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Carlos Ghosn shakes hands with an executive of Dongfeng Motor, Nissan's joint-venture partner in China.
My Personal History: Carlos Ghosn

Carlos Ghosn (15) A delayed but fortuitous China entry

An unexpected partnership with Dongfeng helped Nissan tap a burgeoning market | China

Nissan Motor was slow to make a full-scale entry into what has become the world's largest auto market: China. We had been there for 30 years and produced Nissan's first Cedric model for the Chinese market. But it was in 2000 that we started to realize the true opportunities. At the time, there were 1.2 billion people in China buying only 2 million cars a year. That's 10 cars per 1,000 inhabitants. In Japan, there were 600 cars being sold per 1,000 inhabitants. At a certain point, the Chinese market was going to boom.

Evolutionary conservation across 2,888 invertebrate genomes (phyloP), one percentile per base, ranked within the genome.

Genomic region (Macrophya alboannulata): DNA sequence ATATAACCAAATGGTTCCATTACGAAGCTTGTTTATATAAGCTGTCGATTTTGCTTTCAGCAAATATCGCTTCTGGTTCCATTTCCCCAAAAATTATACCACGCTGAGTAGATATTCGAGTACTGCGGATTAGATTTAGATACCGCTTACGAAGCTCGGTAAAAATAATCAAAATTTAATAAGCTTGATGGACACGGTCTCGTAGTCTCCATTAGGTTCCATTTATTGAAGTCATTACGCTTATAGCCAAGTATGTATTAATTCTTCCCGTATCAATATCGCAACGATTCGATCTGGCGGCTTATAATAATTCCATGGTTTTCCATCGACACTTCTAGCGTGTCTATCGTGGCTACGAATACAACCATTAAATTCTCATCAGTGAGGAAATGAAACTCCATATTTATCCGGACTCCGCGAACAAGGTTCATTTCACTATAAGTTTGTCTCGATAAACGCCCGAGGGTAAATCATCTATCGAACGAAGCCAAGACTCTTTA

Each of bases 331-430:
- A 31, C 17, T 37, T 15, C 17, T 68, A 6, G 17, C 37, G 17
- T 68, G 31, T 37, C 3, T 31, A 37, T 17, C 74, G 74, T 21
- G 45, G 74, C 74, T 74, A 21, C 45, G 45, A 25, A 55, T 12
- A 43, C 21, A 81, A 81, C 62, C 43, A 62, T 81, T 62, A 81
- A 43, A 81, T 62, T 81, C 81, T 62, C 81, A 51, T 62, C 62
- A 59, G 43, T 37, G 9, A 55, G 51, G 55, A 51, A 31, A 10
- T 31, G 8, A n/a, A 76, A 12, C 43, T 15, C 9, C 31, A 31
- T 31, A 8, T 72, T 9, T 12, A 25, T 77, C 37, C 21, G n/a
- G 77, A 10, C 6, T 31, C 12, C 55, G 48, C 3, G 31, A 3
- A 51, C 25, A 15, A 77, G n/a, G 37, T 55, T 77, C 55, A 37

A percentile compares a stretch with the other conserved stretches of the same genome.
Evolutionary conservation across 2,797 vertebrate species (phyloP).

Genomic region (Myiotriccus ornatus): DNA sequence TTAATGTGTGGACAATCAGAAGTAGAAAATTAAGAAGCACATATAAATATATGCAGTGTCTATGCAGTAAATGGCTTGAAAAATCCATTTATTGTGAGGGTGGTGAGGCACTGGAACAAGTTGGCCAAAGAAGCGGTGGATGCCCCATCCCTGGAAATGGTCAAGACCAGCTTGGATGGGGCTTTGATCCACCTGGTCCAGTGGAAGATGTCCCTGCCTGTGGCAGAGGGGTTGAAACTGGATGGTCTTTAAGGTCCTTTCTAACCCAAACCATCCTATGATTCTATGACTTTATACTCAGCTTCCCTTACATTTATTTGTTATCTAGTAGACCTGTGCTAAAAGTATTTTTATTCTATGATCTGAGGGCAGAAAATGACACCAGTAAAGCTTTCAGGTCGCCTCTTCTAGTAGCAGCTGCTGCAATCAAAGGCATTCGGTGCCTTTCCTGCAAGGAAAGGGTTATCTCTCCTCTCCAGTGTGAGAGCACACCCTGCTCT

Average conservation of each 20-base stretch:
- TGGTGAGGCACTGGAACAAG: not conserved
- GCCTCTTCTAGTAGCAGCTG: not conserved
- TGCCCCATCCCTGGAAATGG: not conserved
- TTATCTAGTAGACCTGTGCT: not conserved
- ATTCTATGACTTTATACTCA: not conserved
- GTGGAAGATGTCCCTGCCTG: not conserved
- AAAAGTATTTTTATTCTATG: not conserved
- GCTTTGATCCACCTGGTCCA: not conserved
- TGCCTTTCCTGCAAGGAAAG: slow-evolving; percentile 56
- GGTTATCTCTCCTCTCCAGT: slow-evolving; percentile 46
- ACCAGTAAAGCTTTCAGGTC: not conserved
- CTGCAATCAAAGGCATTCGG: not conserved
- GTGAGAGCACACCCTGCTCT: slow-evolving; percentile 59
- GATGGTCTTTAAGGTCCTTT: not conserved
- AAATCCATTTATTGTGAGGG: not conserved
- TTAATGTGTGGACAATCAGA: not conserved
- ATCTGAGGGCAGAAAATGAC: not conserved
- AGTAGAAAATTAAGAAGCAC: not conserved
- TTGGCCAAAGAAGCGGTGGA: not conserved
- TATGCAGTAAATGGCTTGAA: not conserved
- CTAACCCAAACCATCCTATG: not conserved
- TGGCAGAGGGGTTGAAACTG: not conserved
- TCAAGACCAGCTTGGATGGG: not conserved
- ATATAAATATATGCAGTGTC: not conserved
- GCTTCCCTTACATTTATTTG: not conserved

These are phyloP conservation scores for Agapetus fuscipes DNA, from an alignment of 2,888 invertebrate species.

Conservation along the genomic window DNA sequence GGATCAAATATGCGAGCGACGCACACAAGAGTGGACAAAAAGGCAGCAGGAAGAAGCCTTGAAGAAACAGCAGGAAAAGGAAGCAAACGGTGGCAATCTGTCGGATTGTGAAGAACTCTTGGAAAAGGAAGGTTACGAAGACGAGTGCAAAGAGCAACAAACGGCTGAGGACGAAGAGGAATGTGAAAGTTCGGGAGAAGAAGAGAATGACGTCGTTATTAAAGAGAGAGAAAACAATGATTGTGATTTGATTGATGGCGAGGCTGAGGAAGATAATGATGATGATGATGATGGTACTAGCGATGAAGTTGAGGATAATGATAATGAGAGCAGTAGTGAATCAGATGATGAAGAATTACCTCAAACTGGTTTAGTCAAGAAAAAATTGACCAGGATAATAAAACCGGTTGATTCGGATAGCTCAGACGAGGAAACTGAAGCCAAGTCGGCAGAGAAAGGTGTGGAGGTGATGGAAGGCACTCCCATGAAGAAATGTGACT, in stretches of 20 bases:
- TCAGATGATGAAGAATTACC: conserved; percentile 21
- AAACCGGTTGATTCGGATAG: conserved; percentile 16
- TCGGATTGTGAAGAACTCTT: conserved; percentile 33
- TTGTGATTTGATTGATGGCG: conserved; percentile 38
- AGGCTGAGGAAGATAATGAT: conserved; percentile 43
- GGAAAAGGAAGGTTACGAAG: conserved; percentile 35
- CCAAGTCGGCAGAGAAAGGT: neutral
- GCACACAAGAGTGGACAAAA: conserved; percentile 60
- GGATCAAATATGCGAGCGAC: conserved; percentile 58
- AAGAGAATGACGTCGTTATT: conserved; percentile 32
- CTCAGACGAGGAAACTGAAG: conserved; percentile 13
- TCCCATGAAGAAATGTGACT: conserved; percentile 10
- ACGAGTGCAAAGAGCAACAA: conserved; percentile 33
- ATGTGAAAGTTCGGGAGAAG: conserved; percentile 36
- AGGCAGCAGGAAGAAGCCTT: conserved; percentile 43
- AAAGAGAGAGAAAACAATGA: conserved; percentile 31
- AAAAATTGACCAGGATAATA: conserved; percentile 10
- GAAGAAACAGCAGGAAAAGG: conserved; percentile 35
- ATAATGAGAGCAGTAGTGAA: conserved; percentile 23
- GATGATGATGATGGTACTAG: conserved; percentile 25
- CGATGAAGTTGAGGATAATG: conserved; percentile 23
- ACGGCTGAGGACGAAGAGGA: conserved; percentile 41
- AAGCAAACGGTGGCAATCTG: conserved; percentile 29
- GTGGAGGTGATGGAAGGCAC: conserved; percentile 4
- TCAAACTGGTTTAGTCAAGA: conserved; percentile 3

Toyota Motor and Honda Motor had already made their moves into China in the 1990s, but because of Nissan's necessary restructuring, our plans had been delayed. But there were plans. In February 2000, just before the Nissan Revival Plan was launched, I met with Toshiyuki Shiga, who was in charge of corporate planning (he would later become chief operating officer) and told him to start preparing plans to expand into China. The market was still in its infancy, but we knew the potential it represented.

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